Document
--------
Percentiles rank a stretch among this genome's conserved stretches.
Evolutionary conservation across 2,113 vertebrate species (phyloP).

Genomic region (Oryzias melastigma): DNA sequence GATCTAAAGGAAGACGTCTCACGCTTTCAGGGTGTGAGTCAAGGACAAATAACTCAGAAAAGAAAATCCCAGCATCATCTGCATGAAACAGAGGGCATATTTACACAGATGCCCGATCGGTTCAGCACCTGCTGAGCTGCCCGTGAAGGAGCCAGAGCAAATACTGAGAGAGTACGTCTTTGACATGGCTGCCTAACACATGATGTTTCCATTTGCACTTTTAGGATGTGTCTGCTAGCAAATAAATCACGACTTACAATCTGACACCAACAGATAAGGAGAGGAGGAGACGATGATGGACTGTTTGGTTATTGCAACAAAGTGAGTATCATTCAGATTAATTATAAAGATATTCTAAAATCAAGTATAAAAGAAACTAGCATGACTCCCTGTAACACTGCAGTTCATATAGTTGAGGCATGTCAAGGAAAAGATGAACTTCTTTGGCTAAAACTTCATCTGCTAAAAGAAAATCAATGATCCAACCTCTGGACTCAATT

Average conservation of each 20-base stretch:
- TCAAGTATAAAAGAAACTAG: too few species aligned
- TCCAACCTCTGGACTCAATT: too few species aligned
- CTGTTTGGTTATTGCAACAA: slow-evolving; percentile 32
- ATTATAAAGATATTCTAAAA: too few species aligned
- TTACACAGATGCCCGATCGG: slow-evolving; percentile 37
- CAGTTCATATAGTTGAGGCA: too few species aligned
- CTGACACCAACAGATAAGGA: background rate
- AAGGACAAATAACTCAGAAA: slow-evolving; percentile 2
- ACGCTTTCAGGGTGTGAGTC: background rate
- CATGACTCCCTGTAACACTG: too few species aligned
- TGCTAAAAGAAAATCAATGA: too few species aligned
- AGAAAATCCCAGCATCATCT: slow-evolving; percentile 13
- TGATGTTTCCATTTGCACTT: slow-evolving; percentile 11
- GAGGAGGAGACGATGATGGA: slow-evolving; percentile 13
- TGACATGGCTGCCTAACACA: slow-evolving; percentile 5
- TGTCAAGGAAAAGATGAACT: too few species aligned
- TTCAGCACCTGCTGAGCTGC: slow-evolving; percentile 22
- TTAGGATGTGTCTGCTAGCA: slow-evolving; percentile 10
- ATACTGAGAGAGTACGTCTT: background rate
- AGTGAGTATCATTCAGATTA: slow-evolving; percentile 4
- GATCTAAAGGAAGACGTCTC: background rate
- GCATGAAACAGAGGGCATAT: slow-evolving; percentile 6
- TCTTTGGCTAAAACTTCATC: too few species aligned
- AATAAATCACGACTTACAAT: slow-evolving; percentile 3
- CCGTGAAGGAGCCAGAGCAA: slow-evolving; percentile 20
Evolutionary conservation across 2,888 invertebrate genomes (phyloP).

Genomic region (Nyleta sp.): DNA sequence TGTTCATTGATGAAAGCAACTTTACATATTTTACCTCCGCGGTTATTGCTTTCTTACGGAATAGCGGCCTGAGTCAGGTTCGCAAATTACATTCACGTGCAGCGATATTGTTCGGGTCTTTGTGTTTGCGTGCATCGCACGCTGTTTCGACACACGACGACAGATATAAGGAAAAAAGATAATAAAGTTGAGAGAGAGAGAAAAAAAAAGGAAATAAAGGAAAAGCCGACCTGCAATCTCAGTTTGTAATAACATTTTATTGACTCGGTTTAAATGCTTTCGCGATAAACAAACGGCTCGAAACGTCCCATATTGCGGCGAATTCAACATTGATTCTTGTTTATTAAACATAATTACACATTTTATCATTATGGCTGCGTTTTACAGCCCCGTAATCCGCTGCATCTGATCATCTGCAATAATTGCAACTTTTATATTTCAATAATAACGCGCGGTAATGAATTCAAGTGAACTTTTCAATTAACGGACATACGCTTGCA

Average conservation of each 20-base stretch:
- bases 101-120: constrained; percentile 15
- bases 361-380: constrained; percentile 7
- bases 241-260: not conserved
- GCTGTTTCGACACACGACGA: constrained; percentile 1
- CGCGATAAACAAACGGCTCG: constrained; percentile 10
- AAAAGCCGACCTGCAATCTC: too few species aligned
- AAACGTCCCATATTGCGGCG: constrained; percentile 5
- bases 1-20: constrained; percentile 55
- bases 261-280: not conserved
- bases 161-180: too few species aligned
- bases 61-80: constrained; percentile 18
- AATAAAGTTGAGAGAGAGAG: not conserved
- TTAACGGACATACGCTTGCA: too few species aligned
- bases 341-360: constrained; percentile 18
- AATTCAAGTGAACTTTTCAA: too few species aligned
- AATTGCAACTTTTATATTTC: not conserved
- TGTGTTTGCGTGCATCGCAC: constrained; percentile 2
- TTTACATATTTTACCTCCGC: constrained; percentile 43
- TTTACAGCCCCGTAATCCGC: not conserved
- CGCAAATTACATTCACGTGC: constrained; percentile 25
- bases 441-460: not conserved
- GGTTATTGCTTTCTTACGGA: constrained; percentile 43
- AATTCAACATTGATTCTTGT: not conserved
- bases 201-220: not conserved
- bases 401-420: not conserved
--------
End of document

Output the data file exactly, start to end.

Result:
Percentiles rank a stretch among this genome's conserved stretches.
Evolutionary conservation across 2,113 vertebrate species (phyloP).

Genomic region (Oryzias melastigma): DNA sequence GATCTAAAGGAAGACGTCTCACGCTTTCAGGGTGTGAGTCAAGGACAAATAACTCAGAAAAGAAAATCCCAGCATCATCTGCATGAAACAGAGGGCATATTTACACAGATGCCCGATCGGTTCAGCACCTGCTGAGCTGCCCGTGAAGGAGCCAGAGCAAATACTGAGAGAGTACGTCTTTGACATGGCTGCCTAACACATGATGTTTCCATTTGCACTTTTAGGATGTGTCTGCTAGCAAATAAATCACGACTTACAATCTGACACCAACAGATAAGGAGAGGAGGAGACGATGATGGACTGTTTGGTTATTGCAACAAAGTGAGTATCATTCAGATTAATTATAAAGATATTCTAAAATCAAGTATAAAAGAAACTAGCATGACTCCCTGTAACACTGCAGTTCATATAGTTGAGGCATGTCAAGGAAAAGATGAACTTCTTTGGCTAAAACTTCATCTGCTAAAAGAAAATCAATGATCCAACCTCTGGACTCAATT

Average conservation of each 20-base stretch:
- TCAAGTATAAAAGAAACTAG: too few species aligned
- TCCAACCTCTGGACTCAATT: too few species aligned
- CTGTTTGGTTATTGCAACAA: slow-evolving; percentile 32
- ATTATAAAGATATTCTAAAA: too few species aligned
- TTACACAGATGCCCGATCGG: slow-evolving; percentile 37
- CAGTTCATATAGTTGAGGCA: too few species aligned
- CTGACACCAACAGATAAGGA: background rate
- AAGGACAAATAACTCAGAAA: slow-evolving; percentile 2
- ACGCTTTCAGGGTGTGAGTC: background rate
- CATGACTCCCTGTAACACTG: too few species aligned
- TGCTAAAAGAAAATCAATGA: too few species aligned
- AGAAAATCCCAGCATCATCT: slow-evolving; percentile 13
- TGATGTTTCCATTTGCACTT: slow-evolving; percentile 11
- GAGGAGGAGACGATGATGGA: slow-evolving; percentile 13
- TGACATGGCTGCCTAACACA: slow-evolving; percentile 5
- TGTCAAGGAAAAGATGAACT: too few species aligned
- TTCAGCACCTGCTGAGCTGC: slow-evolving; percentile 22
- TTAGGATGTGTCTGCTAGCA: slow-evolving; percentile 10
- ATACTGAGAGAGTACGTCTT: background rate
- AGTGAGTATCATTCAGATTA: slow-evolving; percentile 4
- GATCTAAAGGAAGACGTCTC: background rate
- GCATGAAACAGAGGGCATAT: slow-evolving; percentile 6
- TCTTTGGCTAAAACTTCATC: too few species aligned
- AATAAATCACGACTTACAAT: slow-evolving; percentile 3
- CCGTGAAGGAGCCAGAGCAA: slow-evolving; percentile 20
Evolutionary conservation across 2,888 invertebrate genomes (phyloP).

Genomic region (Nyleta sp.): DNA sequence TGTTCATTGATGAAAGCAACTTTACATATTTTACCTCCGCGGTTATTGCTTTCTTACGGAATAGCGGCCTGAGTCAGGTTCGCAAATTACATTCACGTGCAGCGATATTGTTCGGGTCTTTGTGTTTGCGTGCATCGCACGCTGTTTCGACACACGACGACAGATATAAGGAAAAAAGATAATAAAGTTGAGAGAGAGAGAAAAAAAAAGGAAATAAAGGAAAAGCCGACCTGCAATCTCAGTTTGTAATAACATTTTATTGACTCGGTTTAAATGCTTTCGCGATAAACAAACGGCTCGAAACGTCCCATATTGCGGCGAATTCAACATTGATTCTTGTTTATTAAACATAATTACACATTTTATCATTATGGCTGCGTTTTACAGCCCCGTAATCCGCTGCATCTGATCATCTGCAATAATTGCAACTTTTATATTTCAATAATAACGCGCGGTAATGAATTCAAGTGAACTTTTCAATTAACGGACATACGCTTGCA

Average conservation of each 20-base stretch:
- bases 101-120: constrained; percentile 15
- bases 361-380: constrained; percentile 7
- bases 241-260: not conserved
- GCTGTTTCGACACACGACGA: constrained; percentile 1
- CGCGATAAACAAACGGCTCG: constrained; percentile 10
- AAAAGCCGACCTGCAATCTC: too few species aligned
- AAACGTCCCATATTGCGGCG: constrained; percentile 5
- bases 1-20: constrained; percentile 55
- bases 261-280: not conserved
- bases 161-180: too few species aligned
- bases 61-80: constrained; percentile 18
- AATAAAGTTGAGAGAGAGAG: not conserved
- TTAACGGACATACGCTTGCA: too few species aligned
- bases 341-360: constrained; percentile 18
- AATTCAAGTGAACTTTTCAA: too few species aligned
- AATTGCAACTTTTATATTTC: not conserved
- TGTGTTTGCGTGCATCGCAC: constrained; percentile 2
- TTTACATATTTTACCTCCGC: constrained; percentile 43
- TTTACAGCCCCGTAATCCGC: not conserved
- CGCAAATTACATTCACGTGC: constrained; percentile 25
- bases 441-460: not conserved
- GGTTATTGCTTTCTTACGGA: constrained; percentile 43
- AATTCAACATTGATTCTTGT: not conserved
- bases 201-220: not conserved
- bases 401-420: not conserved